6. Fair and reasonable reimbursement rates must be designed to ensure the quality of medical care and to achieve effective medical cost control. They should not provide for payment of a fee in excess of the fee charged for similar treatment of an injured individual of an equivalent standard of living and paid by that individual or by someone acting on that individual's behalf. The increased security of payment afforded by the Act should be considered in determining fair and reasonable rates of reimbursement. Tex. Lab. Code Ann. § 413.011.
  7. Oxymed has the burden of proving by a preponderance of the evidence that the reimbursement amount offered by TMI was not fair and reasonable and that it was entitled to additional reimbursement. 28 Tex. Admin. Code § 148.21(h).
  8. Payments by a few other carriers are not sufficient to enable the ALJ to conclude that Oxymed’s charges are fair and reasonable in light of the factors identified in Section 413.011 of the Act.
  9. Oxymed has failed to present evidence sufficient to carry its burden of proving that the amount of reimbursement offered by TMI was not fair and reasonable. Specifically, the EOBs offered as evidence by Oxymed do not establish that TMI’s rate of reimbursement was not fair and reasonable in light of the Act and the Commission’s rules.
  10. Oxymed has failed to present evidence sufficient to carry its burden of proving that its billed charges were fair and reasonable. Specifically, the EOBs offered as evidence by Oxymed do not establish that Oxymed’s billed charges were fair and reasonable in light of the Texas Workers’ Compensation Act and the Commission’s rules.
  11. TMI should be required to pay Oxymed the additional reimbursement of $237.36, consistent with TMI’s representations on the record at the hearing in this case.
  12. Oxymed’s request for any additional reimbursement should be denied.

ORDER

IT IS ORDERED that Texas Mutual Insurance Company is to pay to Oxymed, Inc. the total additional sum of $237.36 plus interest. All other requests for relief are denied.

Signed AT AUSTIN, TEXAS the 19th day of February, 2003.

CRAIG R. BENNETT
Administrative Law Judge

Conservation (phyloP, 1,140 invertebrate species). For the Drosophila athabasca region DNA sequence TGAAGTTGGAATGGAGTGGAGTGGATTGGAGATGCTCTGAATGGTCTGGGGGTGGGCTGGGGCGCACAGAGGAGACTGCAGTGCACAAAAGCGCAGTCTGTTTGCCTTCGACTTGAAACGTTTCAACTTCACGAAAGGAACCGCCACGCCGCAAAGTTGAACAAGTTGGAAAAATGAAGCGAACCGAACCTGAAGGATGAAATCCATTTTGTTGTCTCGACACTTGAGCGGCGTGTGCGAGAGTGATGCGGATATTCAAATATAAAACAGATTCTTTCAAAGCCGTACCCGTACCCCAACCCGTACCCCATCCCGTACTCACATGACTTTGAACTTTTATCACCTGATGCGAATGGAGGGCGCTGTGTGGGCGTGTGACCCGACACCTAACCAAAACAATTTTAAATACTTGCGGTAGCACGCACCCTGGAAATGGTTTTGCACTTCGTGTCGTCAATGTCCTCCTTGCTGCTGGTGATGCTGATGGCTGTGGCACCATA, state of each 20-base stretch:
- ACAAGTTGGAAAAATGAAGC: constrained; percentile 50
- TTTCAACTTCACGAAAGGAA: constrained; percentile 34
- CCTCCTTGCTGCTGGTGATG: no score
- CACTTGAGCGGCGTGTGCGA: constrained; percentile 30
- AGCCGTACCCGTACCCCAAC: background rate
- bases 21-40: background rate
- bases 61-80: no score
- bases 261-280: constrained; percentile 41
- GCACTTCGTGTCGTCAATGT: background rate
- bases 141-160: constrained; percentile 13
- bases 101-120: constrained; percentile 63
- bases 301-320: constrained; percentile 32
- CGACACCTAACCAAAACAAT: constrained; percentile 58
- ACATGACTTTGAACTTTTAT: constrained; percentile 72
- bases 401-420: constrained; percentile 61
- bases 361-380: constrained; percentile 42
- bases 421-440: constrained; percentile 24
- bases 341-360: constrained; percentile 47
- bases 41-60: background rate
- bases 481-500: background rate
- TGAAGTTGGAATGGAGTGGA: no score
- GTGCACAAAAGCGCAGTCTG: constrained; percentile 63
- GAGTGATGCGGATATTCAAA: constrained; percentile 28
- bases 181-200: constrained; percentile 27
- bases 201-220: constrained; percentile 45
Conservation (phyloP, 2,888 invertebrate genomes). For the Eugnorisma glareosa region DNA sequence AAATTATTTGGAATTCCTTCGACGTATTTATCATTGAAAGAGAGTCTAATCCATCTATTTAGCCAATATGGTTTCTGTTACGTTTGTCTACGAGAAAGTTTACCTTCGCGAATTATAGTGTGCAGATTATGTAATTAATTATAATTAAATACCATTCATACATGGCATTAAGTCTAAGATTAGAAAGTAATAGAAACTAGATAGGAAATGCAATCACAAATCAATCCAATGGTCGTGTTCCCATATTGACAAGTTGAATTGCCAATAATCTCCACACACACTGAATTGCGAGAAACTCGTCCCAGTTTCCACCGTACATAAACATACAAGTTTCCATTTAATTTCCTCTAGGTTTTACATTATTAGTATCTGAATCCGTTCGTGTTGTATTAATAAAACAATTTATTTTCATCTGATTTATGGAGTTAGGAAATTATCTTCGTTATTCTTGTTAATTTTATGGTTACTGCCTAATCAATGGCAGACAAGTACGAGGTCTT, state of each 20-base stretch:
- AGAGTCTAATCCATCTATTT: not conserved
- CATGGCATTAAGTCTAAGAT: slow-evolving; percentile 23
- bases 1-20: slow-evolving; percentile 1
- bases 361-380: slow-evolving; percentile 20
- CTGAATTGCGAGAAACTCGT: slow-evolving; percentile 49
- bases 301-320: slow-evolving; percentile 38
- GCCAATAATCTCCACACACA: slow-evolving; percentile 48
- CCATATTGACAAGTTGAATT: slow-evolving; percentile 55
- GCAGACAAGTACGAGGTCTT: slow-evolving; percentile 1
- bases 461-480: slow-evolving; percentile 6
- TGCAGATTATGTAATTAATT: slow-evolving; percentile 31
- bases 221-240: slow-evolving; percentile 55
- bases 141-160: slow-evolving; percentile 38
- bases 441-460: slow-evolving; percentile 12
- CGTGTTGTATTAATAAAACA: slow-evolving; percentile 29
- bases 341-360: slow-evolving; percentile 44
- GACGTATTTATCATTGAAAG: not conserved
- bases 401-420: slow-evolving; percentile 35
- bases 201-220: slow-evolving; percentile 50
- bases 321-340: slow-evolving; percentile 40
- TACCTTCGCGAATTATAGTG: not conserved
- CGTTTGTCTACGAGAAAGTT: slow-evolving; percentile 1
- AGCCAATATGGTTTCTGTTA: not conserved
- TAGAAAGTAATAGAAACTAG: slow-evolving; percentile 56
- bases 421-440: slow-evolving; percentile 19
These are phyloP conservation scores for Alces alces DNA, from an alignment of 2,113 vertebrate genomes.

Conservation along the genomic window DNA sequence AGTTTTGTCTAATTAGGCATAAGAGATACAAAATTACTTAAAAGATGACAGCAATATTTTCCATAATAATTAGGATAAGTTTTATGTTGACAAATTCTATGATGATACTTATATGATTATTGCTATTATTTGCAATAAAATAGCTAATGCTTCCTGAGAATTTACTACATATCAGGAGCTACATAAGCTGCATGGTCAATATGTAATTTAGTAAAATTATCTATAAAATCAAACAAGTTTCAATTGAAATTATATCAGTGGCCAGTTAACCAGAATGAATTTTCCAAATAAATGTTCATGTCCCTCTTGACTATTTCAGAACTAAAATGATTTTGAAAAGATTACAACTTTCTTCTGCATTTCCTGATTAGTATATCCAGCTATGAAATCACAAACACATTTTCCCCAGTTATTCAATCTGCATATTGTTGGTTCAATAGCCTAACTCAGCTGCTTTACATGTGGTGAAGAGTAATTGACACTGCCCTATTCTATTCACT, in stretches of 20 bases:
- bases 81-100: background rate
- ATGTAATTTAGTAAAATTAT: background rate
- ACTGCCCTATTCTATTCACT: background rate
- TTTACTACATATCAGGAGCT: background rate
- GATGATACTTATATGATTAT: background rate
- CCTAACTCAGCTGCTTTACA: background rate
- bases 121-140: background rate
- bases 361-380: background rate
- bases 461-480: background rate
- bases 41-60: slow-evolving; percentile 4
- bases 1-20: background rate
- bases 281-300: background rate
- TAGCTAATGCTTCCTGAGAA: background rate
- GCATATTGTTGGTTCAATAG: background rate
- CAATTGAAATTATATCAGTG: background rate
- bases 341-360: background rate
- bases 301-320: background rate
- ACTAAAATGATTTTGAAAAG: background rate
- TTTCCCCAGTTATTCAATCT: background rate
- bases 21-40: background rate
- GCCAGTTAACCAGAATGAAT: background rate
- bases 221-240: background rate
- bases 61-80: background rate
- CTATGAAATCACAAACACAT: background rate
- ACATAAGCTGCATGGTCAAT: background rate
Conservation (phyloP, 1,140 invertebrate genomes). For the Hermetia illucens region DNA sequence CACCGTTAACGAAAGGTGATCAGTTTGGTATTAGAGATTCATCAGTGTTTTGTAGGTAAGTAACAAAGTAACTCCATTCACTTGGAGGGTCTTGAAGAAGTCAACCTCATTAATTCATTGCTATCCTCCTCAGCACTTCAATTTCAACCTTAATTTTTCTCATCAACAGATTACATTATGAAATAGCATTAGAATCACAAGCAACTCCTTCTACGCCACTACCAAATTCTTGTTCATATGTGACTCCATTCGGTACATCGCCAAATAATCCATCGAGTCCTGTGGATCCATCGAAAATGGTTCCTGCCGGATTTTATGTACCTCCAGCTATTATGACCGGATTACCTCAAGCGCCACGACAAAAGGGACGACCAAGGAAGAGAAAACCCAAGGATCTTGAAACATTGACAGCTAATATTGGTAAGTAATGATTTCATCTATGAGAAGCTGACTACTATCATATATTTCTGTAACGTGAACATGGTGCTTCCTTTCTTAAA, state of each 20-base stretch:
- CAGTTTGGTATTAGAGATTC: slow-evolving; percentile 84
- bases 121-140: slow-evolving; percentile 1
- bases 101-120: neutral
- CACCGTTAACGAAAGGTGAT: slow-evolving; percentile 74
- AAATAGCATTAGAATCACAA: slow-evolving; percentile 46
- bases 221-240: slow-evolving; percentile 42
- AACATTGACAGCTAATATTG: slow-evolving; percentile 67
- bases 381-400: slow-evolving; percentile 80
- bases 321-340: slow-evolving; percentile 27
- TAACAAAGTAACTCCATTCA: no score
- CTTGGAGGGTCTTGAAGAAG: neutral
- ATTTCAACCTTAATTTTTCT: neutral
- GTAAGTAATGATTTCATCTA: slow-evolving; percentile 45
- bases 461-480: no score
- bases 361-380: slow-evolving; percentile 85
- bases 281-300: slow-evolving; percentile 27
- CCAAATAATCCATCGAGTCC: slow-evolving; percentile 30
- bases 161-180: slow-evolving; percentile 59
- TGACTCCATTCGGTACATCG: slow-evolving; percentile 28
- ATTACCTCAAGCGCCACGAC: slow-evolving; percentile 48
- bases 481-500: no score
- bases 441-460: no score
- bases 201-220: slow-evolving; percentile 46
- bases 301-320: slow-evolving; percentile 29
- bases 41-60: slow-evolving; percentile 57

STATE OFFICE OF ADMINISTRATIVE HEARINGS

  1. At the hearing, TMI represented that it has already paid the additional $65 to Oxymed in accordance with the MRD decision.
  2. Tex. Lab. Code Ann. §401.011(19) and (31). The Texas Workers’ Compensation Act is found at Tex. Lab. Code Ann. § 401.001et seq. and is hereafter referred to as “the Act.”
  3. 28 Tex. Admin. Code § 134.600(h)(11) (all DME in excess of $500 must be preauthorized).
  4. 28 Tex. Admin. Code § 134.600(b)(1)(B).
  5. Tex. Lab. Code Ann. § 413.011(d).
  6. Id.
  7. 28 Tex. Admin. Code § 134.1(f).
  8. 28 Tex. Admin. Code§ 133.304(i)(1).
  9. If both are reasonable, the lower of the two is the proper reimbursement because 28 Tex. Admin. Code § 133.1(a)(8) states that fair and reasonable is the “lesser” of the provider’s usual and customary charges or the determination of a payment amount (presumably by the insurer) when the Commission has not established a MAR.
  10. Actually, TMI reimbursed under 1998 reimbursement rates and not the 2001 rates that applied at the time. Because of this error, TMI conceded at the hearing that it owed $237.36, the difference between the rates.
  11. Again, TMI underpaid Oxymed. TMI reimbursed one pillow at $120, but the other at only $55. MRD ordered additional reimbursement of $65, and TMI represented at the hearing that it had made this payment to Oxymed, resulting in both pillows effectively being reimbursed at $120.
  12. At the hearing, Oxymed argued that without making such an inference the ALJ could not conclude that TMI properly paid Oxymed for the cervical pillows in issue (because TMI’s EOB references only the billing code E1399 and not the item description). The difference, though, is that the record contains other evidence, including the specific bills themselves on which TMI’s EOBs are based, that match up the items provided to the specific billing codes and dates of service. There is no such evidence in the record regarding the EOBs offered by Oxymed.